The UK Green Building Council (UKGBC) has published new guidance for the built environment sector to help de-mystify the practice of measuring the social value of buildings and places.
For the built environment sector, the measurement of social value is already a critical part of the commitment to creating social value across the supply chain, and a rapidly evolving area of practice. The guidance, Delivering Social Value: Measurement, considers the relevance of social value metrics to practitioners acting at each stage of the project lifecycle.
Here are my key takeaways from the guidance for practitioners and those involved in social value delivery:
Measuring across the development lifecycle -
- The social value commitment and measurement will vary at each stage of the project lifecycle
- The information provided to stakeholders/decision makers throughout will need to be tailored depending on the social value being addressed.
Principles of measuring buildings and places -
- The measurement approach should be determined by what is trying to be achieved; involving all affected stakeholders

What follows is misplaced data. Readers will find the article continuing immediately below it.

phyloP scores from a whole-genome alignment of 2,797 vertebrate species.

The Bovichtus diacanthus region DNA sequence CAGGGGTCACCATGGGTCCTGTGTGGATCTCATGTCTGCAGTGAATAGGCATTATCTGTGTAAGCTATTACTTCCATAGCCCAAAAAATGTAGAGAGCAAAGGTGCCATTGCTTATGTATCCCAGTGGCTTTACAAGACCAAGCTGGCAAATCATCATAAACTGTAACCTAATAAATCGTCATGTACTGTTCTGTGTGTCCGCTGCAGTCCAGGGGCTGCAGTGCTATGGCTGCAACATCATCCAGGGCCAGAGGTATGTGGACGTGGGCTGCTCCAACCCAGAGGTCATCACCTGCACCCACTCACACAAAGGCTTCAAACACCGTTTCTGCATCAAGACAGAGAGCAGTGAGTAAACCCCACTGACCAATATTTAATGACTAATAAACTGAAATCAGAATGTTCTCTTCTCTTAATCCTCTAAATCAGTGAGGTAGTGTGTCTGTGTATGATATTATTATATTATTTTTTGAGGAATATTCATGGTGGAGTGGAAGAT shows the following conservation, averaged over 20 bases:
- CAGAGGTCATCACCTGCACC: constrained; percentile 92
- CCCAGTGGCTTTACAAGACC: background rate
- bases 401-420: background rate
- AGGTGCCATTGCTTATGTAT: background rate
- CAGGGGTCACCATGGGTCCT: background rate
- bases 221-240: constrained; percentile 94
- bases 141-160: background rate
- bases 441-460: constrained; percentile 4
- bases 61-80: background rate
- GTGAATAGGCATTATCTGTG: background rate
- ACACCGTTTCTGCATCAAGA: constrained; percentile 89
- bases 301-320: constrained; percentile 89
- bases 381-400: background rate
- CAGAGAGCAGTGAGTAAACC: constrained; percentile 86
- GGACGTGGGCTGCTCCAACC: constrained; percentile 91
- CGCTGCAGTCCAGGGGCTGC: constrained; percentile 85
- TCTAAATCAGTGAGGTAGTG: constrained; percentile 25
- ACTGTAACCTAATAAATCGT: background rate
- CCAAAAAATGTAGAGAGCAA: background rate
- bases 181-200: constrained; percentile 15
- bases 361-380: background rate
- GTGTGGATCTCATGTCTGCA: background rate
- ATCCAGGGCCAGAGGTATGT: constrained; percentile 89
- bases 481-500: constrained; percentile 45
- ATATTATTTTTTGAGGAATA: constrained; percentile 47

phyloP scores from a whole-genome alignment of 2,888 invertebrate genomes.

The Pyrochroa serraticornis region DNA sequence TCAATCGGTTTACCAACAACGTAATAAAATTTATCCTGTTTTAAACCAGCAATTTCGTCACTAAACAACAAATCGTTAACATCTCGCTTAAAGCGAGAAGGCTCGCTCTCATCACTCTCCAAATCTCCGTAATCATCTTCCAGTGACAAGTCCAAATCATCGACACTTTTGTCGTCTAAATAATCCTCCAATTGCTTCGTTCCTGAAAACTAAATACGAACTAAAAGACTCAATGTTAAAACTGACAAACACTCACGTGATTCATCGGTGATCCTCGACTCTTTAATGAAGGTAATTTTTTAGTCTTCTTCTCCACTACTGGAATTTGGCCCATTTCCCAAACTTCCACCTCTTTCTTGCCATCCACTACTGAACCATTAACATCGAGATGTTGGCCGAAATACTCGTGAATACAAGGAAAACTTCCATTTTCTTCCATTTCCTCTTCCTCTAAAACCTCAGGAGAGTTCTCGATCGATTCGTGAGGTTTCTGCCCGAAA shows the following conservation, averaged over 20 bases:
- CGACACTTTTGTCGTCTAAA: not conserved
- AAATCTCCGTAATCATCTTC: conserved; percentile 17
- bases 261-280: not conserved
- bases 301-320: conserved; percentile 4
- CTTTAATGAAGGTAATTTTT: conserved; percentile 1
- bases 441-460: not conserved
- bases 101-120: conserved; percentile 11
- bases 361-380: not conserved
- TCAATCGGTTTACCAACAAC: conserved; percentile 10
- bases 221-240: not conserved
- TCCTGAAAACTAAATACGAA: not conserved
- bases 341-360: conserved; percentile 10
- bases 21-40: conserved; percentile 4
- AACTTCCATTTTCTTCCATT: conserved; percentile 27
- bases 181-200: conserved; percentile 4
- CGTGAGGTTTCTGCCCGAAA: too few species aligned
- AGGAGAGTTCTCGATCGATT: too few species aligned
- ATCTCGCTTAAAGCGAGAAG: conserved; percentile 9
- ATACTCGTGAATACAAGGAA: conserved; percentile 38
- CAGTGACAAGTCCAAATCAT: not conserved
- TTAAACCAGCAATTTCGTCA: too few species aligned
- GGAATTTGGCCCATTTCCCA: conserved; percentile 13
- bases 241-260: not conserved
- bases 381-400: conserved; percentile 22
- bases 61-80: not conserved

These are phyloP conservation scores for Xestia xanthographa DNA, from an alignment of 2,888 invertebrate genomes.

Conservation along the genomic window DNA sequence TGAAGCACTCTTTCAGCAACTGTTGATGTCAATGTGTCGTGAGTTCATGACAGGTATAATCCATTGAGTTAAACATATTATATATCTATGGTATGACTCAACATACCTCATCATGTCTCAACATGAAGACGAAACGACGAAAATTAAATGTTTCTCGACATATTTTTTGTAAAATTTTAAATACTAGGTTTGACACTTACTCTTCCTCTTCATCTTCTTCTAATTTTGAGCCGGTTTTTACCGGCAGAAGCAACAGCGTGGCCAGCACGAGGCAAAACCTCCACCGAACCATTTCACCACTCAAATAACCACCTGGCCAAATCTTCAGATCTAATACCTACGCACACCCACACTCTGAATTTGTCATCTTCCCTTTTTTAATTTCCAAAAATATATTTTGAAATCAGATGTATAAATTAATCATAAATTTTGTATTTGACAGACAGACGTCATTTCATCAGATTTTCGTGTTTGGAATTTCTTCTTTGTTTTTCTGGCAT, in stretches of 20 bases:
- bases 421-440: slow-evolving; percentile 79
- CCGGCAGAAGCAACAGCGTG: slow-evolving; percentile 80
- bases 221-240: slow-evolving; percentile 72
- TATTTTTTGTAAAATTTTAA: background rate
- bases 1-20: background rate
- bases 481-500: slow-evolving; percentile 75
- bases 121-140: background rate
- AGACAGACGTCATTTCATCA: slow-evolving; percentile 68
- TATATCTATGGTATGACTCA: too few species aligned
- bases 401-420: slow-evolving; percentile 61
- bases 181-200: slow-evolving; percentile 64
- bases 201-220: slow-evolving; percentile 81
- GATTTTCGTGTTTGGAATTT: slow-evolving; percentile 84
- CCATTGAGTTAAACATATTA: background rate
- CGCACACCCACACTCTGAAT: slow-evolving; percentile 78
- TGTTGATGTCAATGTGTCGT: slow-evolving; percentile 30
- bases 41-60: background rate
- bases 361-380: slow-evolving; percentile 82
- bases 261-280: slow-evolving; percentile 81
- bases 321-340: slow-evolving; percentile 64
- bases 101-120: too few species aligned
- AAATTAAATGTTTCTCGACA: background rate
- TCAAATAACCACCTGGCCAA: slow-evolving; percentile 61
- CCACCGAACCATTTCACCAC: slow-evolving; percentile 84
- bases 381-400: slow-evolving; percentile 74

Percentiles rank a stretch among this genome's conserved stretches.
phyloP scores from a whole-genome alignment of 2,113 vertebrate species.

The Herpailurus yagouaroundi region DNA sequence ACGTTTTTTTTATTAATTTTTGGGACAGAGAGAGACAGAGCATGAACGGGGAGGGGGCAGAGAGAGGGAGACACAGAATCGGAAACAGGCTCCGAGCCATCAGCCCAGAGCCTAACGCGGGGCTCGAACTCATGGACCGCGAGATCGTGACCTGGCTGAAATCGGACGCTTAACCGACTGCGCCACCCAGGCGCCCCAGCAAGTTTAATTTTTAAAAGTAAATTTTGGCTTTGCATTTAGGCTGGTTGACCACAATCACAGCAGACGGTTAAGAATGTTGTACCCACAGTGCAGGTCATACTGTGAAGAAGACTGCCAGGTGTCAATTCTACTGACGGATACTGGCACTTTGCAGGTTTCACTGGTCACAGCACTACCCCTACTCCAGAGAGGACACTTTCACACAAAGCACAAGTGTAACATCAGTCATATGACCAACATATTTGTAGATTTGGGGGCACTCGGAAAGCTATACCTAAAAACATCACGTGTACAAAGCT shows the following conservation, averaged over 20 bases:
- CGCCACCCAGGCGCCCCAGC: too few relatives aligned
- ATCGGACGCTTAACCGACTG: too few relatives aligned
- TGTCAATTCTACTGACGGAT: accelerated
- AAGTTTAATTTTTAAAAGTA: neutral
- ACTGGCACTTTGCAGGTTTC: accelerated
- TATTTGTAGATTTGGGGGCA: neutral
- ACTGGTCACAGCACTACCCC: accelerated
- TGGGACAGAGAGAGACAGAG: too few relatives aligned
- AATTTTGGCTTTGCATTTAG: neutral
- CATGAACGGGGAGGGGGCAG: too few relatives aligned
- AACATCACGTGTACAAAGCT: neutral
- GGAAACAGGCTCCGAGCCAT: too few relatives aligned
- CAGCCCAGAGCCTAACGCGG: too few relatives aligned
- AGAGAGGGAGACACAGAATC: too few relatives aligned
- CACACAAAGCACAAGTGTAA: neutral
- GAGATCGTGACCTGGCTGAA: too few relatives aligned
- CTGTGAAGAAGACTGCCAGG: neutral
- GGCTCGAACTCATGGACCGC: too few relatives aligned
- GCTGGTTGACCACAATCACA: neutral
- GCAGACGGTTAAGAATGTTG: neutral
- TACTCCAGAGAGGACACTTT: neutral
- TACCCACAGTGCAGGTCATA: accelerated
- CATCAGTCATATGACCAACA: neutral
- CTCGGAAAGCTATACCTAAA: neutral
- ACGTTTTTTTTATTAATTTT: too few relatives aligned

Common measurement approaches -
- When applying any method, all impacts positive and negative need to be included to measure true impact of an initiative
- Measuring social value can be as simple as surveying community wellbeing before and after a project.
For the full guidance notes and detail, including useful data sets and further tools/frameworks follow the link:
Social value has rightly become one of the cornerstones of responsible business within the built environment industry, and it has been encouraging to see a growth in the number of businesses focusing on the benefits delivered to local communities through the design, development and operation of high quality, sustainable places